Have You Been Injured Due To An Error Made While Admitted To The Intensive Care Unit?


Even after a patient has received treatment, their condition may continue to be serious and possibly even life-threatening.  The people who need close care and attention are the patients who will often be placed in a hospital’s intensive care unit.  Every year, intensive care units in the United States will treat over four million people.

Intensive care units are staffed by medical professionals who are specially trained to understand how to handle serious situations.  People placed in intensive care units include those who have just had surgery, suffered heart attacks, or car accident victims.  Patients may need to be on IVs, need breathing assistance, or require catheters.

While in the intensive care unit, medical professionals monitor patients to ensure that the main body systems of patients are functioning normally and that they are not suffering from adverse effects from their injury or illness.  Medications are closely monitored to ensure that patients are reacting to drugs well.

Oftentimes the death rate in the intensive care unit can be higher than other units in hospitals.  This does not necessarily mean that the medical staff on this unit have been negligent or that they are unqualified.  Rather this is due to the very nature of the patients they treat since the patients are critically ill and the rate of patients not being able to recover is higher.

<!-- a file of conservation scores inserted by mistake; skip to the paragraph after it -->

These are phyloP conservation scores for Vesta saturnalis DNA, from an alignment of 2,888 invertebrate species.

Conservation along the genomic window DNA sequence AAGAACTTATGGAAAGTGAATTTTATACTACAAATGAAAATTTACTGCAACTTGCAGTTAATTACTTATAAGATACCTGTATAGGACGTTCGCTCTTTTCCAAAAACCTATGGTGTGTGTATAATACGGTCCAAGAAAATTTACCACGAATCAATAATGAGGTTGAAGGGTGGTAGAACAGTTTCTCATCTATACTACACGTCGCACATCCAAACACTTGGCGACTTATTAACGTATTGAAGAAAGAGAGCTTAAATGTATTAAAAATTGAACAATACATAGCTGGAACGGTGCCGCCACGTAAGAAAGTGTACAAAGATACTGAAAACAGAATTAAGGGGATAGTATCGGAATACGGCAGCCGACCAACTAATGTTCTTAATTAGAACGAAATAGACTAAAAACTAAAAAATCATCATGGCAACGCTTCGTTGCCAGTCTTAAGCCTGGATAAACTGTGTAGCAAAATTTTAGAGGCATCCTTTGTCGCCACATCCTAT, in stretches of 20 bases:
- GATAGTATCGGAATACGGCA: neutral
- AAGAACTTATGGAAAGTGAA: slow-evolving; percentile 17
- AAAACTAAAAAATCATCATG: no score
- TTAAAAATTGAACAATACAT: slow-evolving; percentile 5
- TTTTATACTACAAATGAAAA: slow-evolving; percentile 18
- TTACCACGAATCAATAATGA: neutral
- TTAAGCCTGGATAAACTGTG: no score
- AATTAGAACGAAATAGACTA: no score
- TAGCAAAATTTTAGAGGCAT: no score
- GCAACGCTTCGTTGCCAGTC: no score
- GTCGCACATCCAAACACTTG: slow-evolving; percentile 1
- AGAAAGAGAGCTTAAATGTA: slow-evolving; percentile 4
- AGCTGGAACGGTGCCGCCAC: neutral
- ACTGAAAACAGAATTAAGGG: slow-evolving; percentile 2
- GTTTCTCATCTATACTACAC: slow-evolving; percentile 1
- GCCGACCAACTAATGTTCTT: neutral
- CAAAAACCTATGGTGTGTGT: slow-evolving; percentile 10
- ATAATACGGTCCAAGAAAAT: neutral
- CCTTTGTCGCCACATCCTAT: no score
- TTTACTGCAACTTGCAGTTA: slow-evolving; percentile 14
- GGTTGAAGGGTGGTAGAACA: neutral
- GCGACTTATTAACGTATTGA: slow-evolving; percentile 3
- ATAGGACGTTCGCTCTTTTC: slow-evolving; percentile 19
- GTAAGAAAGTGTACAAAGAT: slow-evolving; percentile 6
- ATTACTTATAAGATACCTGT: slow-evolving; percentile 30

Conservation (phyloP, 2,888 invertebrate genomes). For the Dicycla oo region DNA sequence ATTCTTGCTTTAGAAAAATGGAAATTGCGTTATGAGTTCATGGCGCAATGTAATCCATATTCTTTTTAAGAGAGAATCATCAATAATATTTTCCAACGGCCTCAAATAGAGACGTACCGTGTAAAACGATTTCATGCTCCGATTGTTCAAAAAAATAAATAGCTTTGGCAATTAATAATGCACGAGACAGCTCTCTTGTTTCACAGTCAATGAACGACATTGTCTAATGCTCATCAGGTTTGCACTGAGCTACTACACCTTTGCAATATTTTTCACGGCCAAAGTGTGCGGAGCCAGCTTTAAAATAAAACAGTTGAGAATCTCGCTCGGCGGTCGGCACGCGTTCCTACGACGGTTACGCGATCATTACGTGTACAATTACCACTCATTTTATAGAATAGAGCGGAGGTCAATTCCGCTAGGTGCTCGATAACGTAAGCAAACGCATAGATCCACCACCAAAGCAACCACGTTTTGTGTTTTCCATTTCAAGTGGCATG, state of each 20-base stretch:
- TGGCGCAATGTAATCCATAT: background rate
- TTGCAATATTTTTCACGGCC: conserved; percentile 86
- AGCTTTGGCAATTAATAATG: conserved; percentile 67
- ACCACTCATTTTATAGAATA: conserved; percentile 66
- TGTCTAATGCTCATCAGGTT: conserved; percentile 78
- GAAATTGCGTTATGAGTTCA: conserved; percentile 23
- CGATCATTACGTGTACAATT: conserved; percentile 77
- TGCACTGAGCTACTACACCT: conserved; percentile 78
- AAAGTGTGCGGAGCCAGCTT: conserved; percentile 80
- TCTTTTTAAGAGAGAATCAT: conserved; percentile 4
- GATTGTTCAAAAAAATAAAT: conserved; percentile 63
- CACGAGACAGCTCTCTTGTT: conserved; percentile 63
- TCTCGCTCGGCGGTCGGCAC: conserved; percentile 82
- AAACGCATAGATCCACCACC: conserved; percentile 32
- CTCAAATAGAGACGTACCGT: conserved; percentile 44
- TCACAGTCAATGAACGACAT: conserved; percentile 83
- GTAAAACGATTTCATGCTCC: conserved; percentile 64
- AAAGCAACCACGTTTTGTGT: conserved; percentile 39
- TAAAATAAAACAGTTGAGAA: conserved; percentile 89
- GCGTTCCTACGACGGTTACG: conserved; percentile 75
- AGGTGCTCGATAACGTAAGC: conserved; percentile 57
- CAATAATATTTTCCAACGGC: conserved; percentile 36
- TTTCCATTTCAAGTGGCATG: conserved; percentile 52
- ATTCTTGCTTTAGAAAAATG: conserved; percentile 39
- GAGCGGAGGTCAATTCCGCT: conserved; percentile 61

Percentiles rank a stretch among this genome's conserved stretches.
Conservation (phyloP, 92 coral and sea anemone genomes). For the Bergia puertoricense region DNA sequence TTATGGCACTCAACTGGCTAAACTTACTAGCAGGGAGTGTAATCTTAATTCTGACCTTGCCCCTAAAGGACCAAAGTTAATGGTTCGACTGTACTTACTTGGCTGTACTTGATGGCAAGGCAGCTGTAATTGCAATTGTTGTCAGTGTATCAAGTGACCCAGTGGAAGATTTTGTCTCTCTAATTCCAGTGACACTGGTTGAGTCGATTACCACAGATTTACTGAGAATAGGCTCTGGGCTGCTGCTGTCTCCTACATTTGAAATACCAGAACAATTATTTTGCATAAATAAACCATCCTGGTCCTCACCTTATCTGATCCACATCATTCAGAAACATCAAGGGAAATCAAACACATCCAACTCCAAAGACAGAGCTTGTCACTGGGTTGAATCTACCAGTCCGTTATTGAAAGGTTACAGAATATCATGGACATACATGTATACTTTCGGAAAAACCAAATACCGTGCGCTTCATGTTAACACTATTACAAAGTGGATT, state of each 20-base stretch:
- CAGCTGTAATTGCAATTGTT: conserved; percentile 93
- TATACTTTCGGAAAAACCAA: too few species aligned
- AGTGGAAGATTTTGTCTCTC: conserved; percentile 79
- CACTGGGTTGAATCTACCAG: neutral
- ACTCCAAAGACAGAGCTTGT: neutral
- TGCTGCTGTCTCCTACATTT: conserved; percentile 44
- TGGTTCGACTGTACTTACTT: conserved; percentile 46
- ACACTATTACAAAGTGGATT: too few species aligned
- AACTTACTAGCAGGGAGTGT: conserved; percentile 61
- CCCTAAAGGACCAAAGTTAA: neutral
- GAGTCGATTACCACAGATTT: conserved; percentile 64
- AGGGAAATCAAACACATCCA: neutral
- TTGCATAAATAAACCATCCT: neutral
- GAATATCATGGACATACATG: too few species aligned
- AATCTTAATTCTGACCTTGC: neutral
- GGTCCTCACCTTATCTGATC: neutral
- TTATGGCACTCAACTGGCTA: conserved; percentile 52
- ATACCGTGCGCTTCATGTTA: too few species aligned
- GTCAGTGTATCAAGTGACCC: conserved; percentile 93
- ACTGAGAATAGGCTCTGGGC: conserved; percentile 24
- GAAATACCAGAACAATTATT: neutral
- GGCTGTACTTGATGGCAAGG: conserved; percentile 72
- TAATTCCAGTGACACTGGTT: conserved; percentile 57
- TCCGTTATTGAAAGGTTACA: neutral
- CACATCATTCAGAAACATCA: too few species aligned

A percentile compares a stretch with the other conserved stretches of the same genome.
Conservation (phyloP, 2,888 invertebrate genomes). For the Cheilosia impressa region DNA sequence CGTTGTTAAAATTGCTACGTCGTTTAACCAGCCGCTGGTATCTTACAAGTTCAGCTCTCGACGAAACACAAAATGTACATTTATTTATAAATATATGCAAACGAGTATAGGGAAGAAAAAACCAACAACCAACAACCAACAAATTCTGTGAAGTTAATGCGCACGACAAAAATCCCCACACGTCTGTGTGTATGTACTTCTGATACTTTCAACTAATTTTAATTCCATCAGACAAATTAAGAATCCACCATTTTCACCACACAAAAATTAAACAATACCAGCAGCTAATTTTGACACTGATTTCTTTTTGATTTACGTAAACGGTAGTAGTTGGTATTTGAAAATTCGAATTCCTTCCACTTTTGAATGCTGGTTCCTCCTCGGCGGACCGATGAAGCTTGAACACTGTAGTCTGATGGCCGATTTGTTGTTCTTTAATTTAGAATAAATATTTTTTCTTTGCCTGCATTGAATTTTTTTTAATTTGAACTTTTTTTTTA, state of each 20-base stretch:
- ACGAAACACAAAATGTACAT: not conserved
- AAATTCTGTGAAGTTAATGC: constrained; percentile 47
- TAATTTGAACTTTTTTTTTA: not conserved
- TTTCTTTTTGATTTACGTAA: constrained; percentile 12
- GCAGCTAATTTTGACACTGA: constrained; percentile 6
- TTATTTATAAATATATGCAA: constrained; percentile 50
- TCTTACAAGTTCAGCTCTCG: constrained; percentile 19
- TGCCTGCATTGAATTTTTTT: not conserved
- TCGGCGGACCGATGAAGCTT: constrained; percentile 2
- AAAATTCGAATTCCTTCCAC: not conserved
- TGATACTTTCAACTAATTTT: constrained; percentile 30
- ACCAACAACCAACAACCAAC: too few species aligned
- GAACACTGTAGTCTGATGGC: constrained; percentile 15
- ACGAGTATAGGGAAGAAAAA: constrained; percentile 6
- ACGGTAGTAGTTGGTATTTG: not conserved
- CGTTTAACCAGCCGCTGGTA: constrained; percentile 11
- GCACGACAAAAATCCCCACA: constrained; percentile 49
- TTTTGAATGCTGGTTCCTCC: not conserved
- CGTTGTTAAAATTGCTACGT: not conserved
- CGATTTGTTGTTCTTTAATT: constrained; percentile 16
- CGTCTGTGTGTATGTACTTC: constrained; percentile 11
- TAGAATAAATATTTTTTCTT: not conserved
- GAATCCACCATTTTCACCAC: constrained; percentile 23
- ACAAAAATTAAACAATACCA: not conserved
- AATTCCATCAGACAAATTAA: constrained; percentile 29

Intensive Care Unit Errors

Every year as many as 40,500 deaths result from diagnosis mistakes made in hospital intensive care units.  Studies have shown that errors in intensive care units occur at a rate of 81 every 1,000 days.  Nearly half of these errors were considered to be preventable.  Of all these errors, the most common types were caused by the failure of medical professionals to follow protocol, lapses in communications, errors with medications, and errors with treatment.

The intensive care unit also has many complex medical devices and machines.  If any of these machines has a defect or if the physician does not use the device correctly, the patient may be the one to suffer.

There are certain steps medical professionals should follow to uphold the safety of patients.  These steps include:

  1. Clear communication between team members and working well together.
  2. The intensive care unit staff should be well-trained, directed, and managed, as well as understanding the unit and how to best care for the patients.
  3. Ensuring that the staff is well-rested and cut down on stress and distraction.

But what do you think?  I would love to hear from you!  Leave a comment or I also welcome your phone call on my toll-free cell at 1-866-889-6882 or you can drop me an e-mail at jfisher@fishermalpracticelaw.com.  You are always welcome to request my FREE book, The Seven Deadly Mistakes of Malpractice Victims, at the home page of my website at www.protectingpatientrights.com.